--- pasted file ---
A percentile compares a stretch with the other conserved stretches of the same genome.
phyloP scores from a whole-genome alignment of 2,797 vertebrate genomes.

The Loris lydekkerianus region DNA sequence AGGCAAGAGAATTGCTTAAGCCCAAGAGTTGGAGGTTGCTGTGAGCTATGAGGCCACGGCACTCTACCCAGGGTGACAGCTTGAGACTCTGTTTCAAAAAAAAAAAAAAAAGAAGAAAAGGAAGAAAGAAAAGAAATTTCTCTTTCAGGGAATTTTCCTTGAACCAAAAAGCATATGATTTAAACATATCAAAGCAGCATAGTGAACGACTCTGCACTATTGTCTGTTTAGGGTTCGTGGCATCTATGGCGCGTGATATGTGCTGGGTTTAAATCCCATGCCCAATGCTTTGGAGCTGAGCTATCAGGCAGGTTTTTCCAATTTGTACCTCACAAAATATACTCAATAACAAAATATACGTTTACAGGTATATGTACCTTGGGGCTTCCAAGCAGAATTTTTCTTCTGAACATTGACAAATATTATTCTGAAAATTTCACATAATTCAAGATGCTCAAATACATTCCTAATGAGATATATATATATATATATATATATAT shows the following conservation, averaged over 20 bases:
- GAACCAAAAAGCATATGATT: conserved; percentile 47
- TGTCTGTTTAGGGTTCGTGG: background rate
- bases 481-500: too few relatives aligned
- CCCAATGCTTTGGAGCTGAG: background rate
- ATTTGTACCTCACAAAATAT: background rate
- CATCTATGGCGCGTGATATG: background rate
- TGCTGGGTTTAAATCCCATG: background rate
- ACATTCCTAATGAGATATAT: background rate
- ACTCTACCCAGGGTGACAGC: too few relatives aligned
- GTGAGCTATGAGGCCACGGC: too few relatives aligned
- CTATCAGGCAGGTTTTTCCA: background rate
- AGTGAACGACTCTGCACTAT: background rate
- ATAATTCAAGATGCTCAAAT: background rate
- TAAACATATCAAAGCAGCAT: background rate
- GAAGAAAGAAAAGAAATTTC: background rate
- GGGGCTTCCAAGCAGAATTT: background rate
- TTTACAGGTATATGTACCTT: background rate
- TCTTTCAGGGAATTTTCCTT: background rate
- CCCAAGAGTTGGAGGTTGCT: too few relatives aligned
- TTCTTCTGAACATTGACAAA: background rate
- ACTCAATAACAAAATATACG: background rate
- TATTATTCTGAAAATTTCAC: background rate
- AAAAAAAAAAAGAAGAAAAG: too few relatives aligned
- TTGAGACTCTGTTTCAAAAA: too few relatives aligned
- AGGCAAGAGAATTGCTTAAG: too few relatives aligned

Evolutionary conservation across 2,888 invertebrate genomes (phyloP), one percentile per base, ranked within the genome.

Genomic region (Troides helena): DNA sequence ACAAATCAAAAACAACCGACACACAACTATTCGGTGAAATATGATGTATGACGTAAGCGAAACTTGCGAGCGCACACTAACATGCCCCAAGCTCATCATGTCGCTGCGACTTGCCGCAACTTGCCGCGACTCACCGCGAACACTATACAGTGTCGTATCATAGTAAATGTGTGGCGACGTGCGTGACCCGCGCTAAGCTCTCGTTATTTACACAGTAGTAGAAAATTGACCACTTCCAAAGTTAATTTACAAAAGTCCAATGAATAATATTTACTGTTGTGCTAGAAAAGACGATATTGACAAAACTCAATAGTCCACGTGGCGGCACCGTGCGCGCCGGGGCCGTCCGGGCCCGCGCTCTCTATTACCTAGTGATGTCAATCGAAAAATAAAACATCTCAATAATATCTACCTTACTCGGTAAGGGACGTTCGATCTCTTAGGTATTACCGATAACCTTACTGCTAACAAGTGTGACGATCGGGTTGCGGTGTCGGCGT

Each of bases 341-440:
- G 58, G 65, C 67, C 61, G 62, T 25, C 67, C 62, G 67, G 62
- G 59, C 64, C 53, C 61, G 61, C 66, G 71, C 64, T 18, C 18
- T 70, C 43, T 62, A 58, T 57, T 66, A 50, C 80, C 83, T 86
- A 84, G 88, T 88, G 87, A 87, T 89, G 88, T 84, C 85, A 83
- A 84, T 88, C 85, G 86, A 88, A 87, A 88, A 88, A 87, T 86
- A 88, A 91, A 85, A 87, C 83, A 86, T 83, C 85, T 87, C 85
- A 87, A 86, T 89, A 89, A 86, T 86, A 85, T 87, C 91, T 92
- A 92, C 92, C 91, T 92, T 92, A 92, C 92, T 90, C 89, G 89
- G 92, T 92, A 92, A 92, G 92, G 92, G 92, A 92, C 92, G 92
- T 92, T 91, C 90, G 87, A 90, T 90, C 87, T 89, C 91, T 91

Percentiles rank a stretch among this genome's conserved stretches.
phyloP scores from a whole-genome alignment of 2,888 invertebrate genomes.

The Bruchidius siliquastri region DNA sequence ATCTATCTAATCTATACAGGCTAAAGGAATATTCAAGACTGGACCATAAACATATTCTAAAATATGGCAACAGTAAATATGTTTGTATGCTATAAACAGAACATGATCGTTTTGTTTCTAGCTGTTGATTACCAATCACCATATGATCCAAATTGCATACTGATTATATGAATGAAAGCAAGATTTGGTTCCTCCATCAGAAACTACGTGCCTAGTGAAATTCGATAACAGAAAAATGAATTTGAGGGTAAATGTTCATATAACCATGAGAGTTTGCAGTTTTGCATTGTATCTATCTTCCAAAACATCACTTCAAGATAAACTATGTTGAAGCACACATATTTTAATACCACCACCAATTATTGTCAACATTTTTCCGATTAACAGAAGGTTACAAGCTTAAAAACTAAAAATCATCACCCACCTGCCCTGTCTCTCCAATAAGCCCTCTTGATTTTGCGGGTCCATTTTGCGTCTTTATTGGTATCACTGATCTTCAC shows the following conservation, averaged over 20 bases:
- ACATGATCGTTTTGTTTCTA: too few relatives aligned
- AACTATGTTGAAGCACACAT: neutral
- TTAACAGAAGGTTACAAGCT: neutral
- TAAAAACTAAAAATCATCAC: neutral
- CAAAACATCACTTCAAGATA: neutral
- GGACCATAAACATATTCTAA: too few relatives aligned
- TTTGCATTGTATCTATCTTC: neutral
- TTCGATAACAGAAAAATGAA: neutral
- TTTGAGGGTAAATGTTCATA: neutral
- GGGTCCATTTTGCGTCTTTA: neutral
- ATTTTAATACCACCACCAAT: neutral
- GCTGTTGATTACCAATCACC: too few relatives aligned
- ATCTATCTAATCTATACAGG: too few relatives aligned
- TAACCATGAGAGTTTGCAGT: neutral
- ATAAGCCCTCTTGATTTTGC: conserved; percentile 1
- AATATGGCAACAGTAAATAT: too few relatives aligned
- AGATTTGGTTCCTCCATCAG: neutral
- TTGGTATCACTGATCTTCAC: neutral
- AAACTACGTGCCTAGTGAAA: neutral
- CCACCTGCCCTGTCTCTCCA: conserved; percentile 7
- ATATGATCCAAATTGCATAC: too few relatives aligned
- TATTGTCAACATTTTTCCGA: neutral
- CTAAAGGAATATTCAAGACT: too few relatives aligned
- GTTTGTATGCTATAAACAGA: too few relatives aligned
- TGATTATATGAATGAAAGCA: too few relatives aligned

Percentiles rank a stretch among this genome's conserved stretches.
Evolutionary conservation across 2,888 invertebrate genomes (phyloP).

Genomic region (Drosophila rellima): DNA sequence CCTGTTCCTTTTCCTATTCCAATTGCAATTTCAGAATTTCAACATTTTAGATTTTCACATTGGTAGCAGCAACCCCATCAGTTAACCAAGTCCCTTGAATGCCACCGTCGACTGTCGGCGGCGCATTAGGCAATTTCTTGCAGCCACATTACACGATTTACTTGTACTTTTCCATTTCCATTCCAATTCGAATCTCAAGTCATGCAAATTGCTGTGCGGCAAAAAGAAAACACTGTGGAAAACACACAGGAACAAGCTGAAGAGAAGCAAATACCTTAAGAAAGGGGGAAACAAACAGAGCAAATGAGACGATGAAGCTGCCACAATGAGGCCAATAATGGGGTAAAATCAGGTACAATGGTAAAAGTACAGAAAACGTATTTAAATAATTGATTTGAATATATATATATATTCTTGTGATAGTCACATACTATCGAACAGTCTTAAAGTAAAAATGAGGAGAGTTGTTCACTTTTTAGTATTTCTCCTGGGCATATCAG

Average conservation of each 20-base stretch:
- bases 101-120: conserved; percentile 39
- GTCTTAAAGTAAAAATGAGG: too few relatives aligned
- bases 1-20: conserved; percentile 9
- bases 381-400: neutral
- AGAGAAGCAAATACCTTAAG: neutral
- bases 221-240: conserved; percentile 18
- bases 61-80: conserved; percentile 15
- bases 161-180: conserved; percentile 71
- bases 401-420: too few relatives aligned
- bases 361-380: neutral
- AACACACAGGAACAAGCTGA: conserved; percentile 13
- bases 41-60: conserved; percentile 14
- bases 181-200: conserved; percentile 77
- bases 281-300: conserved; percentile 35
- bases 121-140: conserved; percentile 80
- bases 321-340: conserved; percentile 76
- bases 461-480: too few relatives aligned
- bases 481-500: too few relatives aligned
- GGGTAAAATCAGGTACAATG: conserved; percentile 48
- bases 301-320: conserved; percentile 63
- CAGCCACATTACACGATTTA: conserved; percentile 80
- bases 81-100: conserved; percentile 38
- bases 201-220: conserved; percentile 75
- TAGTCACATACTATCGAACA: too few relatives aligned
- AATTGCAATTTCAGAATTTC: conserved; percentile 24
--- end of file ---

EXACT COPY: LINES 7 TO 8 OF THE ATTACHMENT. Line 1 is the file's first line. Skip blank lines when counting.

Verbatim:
- CCCAATGCTTTGGAGCTGAG: background rate
- ATTTGTACCTCACAAAATAT: background rate